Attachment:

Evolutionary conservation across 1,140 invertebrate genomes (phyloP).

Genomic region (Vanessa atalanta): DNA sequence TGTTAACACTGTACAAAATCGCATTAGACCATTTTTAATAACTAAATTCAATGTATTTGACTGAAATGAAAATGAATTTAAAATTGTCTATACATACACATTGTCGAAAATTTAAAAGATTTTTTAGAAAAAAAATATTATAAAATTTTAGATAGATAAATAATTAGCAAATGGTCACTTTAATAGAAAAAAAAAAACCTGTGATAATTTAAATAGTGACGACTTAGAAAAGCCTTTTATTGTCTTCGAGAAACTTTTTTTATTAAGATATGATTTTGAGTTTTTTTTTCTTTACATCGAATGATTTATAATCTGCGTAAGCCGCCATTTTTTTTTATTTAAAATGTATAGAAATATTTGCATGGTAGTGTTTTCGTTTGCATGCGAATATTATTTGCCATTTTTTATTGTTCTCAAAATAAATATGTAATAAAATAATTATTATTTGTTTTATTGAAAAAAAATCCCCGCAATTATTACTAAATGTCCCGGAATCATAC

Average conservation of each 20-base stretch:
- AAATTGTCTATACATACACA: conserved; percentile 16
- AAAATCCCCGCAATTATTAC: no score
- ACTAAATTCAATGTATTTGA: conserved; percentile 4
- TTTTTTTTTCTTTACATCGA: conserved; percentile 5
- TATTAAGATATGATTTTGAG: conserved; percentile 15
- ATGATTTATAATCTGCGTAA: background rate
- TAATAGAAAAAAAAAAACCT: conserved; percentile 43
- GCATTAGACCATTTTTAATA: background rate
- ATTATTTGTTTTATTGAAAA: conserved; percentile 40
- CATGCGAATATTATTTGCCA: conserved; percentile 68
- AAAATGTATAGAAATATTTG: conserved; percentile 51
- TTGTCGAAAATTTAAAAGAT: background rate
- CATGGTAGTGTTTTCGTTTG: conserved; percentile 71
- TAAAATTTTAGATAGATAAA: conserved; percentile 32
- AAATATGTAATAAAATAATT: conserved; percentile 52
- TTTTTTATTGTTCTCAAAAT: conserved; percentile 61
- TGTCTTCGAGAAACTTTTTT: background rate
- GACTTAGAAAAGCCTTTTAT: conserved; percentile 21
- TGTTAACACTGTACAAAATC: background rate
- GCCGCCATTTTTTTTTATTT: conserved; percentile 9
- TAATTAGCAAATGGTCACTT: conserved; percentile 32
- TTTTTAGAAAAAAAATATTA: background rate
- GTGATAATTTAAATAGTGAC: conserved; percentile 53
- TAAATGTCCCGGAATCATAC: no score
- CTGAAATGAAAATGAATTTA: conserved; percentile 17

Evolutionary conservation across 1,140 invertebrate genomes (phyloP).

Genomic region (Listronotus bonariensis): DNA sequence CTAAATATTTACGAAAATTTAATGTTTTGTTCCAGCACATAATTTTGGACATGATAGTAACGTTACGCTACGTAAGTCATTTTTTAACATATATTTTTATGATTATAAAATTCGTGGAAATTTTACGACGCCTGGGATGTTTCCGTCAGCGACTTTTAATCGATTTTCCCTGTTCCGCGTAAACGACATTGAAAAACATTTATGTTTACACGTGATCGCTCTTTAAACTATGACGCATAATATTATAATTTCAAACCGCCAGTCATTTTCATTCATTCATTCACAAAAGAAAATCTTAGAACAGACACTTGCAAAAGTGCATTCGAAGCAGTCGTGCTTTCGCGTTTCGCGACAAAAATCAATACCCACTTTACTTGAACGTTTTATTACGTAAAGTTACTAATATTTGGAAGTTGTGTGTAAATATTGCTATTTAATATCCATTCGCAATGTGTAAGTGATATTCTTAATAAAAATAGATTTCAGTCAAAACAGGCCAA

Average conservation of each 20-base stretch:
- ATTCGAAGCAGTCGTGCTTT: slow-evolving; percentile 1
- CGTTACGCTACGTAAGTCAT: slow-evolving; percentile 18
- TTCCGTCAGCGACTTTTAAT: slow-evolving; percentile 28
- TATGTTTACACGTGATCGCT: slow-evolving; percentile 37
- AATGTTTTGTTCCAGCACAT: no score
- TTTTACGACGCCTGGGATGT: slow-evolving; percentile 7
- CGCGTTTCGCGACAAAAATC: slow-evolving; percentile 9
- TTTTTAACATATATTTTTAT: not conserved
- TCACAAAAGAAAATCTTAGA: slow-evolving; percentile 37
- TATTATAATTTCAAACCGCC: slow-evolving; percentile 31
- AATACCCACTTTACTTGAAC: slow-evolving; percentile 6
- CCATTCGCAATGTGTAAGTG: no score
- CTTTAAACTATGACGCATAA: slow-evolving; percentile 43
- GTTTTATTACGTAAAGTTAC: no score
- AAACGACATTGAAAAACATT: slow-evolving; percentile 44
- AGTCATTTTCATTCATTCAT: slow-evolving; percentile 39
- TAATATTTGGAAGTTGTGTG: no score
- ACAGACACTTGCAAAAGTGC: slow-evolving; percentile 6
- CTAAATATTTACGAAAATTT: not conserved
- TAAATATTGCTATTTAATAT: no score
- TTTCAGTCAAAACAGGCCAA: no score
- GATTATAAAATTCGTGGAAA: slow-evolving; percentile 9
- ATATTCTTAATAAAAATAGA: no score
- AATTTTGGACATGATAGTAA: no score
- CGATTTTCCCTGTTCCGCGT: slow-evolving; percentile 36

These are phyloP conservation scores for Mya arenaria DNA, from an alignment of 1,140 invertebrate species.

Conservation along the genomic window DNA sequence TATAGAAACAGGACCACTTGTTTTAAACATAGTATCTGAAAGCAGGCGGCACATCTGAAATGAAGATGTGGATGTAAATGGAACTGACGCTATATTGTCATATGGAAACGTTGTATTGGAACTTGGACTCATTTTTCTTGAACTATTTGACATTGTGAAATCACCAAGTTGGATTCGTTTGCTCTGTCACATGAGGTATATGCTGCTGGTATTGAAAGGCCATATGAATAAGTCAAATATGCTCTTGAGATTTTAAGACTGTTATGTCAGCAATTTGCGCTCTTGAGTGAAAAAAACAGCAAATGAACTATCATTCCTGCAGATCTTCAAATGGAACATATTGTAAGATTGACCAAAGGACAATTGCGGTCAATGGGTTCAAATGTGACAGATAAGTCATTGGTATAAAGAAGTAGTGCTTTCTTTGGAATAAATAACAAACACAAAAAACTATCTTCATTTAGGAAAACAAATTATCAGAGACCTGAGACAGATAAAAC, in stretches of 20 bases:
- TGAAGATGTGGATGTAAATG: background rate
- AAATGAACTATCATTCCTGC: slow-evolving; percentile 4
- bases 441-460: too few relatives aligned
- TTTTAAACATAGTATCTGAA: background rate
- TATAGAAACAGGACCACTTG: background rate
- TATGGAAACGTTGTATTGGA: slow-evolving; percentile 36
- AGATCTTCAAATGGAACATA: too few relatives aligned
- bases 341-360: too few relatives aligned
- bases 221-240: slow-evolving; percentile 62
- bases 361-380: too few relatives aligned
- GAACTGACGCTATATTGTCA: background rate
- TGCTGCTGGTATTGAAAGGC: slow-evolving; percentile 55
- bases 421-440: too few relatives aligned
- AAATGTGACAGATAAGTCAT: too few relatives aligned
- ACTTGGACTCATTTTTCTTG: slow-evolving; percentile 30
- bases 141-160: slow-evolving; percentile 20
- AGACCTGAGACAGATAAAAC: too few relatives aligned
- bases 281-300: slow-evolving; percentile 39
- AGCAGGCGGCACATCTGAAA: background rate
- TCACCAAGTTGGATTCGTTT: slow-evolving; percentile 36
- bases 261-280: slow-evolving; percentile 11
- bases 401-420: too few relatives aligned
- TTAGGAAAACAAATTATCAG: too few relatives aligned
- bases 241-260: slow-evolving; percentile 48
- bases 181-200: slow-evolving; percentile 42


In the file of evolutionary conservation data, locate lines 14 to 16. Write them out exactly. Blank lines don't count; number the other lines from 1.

- AAAATGTATAGAAATATTTG: conserved; percentile 51
- TTGTCGAAAATTTAAAAGAT: background rate
- CATGGTAGTGTTTTCGTTTG: conserved; percentile 71